This May Be the Last Time: Sundance Review
Native American filmmaker Sterlin Harjo turns to his tribal background for source material for his first feature-length documentary.
Part ethnography, part family history, as well as something of a mystery tale, feature filmmaker Sterlin Harjo’s first full-length documentary is a peculiar hybrid that’s perhaps best categorized as “none of the above.” AMC/Sundance Channel Global’s Park City pickup ensures at least some small-screen exposure, which could see expansion with digital formats. Harjo, a Native American filmmaker whose credits include indie release Four Sheets to the Wind and the verite feature Barking Water, as well as a substantial list of documentary shorts, here considers a topic closer to home: the 1962 disappearance of his grandfather following a car crash.
Harjo begins the film by considering how the mysterious accident led dozens of members of nearby Seminole communities to join the search after his grandfather Pete Harjo vanished when his car plunged off a country bridge and into a river in the middle of the night near Sasakwa, Okla.
As the searchers combed the banks and dragged the river in subsequent days, they sang mournful-sounding hymns of hope and encouragement in tribal dialect, and it’s these songs, a form of a capella “line singing,” that Harjo determines to investigate and elucidate. Speaking with religious leaders of regional Seminole churches, congregationists and his own family members, Harjo discovers that the hymns likely entered the Seminole language via Scottish missionaries, who also influenced rural Appalachia congregations, as well as African American churches in the South during the early 1800s, prior to the tragic relocation of Seminole communities on the notorious “Trail of Tears.”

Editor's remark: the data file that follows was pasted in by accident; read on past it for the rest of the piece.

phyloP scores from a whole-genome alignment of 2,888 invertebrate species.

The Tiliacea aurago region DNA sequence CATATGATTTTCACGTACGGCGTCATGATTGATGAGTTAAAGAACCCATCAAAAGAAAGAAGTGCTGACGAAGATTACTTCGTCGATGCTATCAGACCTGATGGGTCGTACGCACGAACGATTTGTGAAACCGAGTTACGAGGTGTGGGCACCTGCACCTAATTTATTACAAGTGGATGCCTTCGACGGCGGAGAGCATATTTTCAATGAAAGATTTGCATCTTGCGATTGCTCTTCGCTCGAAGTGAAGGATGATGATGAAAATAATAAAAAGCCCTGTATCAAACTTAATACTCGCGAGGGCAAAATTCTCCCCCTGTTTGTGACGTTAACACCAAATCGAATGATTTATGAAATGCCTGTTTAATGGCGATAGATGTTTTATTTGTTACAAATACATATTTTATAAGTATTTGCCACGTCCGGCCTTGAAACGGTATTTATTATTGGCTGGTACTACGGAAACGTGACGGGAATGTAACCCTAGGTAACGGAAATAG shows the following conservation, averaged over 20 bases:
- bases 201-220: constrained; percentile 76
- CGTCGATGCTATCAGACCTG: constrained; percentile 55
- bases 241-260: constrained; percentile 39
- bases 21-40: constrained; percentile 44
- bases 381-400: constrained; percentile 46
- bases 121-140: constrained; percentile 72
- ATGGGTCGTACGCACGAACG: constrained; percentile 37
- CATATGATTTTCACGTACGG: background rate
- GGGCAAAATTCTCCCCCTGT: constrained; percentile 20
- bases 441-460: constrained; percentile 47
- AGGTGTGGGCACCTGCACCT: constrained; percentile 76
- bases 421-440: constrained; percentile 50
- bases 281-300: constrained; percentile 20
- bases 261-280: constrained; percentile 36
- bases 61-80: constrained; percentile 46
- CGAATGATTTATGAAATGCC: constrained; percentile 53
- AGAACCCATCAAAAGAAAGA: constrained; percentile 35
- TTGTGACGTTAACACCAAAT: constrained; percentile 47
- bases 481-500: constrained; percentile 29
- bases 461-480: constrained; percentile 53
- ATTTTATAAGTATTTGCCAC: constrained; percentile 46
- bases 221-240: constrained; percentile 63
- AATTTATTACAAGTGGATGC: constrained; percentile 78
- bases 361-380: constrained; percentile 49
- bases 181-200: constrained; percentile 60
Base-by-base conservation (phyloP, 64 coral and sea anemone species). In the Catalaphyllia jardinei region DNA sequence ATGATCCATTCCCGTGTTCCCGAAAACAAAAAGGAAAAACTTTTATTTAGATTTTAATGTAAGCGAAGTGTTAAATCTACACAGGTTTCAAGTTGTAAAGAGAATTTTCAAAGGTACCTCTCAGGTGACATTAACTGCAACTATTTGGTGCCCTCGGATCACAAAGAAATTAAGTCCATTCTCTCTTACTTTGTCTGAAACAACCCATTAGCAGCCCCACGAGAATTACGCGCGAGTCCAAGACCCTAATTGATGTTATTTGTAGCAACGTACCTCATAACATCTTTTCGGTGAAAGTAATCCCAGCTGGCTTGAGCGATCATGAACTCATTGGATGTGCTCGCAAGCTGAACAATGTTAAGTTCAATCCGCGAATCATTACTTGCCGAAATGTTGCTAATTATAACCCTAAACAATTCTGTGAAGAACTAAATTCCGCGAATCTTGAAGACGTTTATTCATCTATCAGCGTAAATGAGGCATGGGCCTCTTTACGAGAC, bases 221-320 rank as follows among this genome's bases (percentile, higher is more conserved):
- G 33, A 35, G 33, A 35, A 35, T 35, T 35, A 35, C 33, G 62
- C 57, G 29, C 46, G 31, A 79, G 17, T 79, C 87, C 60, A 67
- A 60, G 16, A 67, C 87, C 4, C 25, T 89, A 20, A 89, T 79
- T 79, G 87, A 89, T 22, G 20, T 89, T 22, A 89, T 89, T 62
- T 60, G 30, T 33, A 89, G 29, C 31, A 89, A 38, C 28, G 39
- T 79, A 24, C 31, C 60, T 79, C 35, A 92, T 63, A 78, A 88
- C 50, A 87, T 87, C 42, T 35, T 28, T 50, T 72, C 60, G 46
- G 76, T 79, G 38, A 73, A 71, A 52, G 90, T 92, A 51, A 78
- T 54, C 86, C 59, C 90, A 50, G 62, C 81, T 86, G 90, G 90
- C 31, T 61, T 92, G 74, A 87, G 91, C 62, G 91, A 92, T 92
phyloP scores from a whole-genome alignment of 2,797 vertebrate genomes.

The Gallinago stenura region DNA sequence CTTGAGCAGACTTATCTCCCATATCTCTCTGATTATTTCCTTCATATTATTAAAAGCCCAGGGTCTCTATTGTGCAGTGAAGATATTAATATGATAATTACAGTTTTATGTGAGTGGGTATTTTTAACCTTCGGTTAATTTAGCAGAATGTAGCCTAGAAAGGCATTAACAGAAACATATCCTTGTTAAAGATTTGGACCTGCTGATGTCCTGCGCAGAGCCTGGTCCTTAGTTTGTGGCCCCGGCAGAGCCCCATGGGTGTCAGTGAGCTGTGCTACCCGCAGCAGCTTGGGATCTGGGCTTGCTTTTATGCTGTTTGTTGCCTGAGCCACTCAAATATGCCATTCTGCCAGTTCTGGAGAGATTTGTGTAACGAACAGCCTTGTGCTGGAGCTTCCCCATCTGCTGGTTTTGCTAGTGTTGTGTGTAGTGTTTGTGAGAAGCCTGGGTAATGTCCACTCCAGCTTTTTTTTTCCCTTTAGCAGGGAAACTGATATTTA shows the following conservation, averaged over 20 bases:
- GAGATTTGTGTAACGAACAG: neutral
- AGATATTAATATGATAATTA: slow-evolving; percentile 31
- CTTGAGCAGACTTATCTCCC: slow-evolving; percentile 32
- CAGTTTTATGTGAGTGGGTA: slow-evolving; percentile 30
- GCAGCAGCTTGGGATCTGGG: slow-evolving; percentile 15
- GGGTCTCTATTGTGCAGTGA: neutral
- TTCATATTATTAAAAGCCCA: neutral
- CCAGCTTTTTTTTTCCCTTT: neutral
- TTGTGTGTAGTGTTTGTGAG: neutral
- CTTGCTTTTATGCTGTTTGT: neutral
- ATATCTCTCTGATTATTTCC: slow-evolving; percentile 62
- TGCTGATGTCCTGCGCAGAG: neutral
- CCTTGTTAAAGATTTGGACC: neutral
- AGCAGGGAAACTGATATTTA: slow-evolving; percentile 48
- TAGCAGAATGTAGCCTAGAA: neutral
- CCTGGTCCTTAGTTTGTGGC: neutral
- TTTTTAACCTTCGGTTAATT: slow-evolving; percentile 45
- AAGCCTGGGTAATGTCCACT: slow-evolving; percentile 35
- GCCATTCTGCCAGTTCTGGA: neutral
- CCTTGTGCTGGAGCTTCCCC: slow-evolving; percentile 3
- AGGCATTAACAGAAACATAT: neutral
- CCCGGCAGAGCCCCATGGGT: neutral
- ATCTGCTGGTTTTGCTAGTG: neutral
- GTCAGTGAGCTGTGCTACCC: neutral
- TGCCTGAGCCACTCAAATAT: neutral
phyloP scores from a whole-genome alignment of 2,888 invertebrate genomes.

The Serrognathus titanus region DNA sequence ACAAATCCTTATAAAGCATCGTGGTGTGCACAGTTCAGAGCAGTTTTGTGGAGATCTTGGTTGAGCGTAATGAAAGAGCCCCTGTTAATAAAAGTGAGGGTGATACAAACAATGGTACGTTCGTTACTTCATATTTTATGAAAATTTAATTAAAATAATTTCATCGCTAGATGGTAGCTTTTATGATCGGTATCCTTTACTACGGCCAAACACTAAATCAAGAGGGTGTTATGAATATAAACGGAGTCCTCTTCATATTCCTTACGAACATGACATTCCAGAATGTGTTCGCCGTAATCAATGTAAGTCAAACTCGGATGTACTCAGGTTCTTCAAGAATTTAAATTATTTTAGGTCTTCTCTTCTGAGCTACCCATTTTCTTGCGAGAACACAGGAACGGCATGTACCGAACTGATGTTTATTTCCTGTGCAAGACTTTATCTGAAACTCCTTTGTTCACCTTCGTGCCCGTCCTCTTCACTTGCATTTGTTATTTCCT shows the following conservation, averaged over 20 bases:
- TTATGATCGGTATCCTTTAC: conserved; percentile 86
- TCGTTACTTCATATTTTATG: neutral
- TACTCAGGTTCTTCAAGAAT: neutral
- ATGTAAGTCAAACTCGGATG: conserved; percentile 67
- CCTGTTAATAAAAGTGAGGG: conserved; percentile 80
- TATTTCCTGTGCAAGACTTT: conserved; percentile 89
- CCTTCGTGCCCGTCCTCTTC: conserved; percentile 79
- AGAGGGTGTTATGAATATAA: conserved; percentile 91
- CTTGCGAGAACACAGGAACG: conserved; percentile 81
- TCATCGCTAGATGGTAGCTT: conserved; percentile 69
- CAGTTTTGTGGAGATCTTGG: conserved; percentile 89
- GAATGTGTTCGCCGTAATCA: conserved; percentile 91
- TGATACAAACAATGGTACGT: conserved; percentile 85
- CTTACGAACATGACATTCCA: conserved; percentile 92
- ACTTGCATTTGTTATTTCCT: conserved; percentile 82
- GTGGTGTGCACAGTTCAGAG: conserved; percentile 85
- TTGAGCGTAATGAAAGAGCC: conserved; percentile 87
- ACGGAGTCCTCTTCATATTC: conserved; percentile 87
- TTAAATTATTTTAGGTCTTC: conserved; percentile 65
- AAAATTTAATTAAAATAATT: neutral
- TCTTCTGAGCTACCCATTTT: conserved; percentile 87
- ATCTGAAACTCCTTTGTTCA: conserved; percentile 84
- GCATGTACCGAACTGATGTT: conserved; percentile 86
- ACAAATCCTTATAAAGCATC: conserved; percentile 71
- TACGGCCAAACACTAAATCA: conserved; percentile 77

Tribal members sang the songs on the long forced march and they subsequently became mainstays of churches reestablished in Oklahoma. Most intriguingly, Harjo’s sources help make the connection between one of their religious songs and the Rolling Stones’ cover of the Staples Singers’ gospel tune “The Last Time.”
The mystery of Pete Harjo’s disappearance turns out to be somewhat more prosaic, although Harjo plays out developments in the missing-person search skillfully enough to maintain interest, much in the storytelling tradition of his tribal elders. Interviews with church members and leaders, as well as family members, are somewhat more variable, but mostly impress with their authenticity and enthusiasm.
The ethnographic material at the heart of the film exploring ancestral storytelling and the sources of Native American church hymns, as well as the impending cultural loss as elderly practitioners of tribal languages pass on, warrants further exploration that’s perhaps not best-suited to what’s essentially an extended personal documentary.
The film’s production values, particularly the sound mix, are a few notches above average overall and adequate to the task.
Director: Sterlin Harjo
Producers: Matt Leach, Christina D. King, Sterlin Harjo
Executive producers: Vincent LoVoi, Michael Mason
Directors of photography: Matt Leach, Shane Brown, Sterlin Harjo
Editor: Matt Leach
Music: Ryan Beveridge
No rating, 90 minutes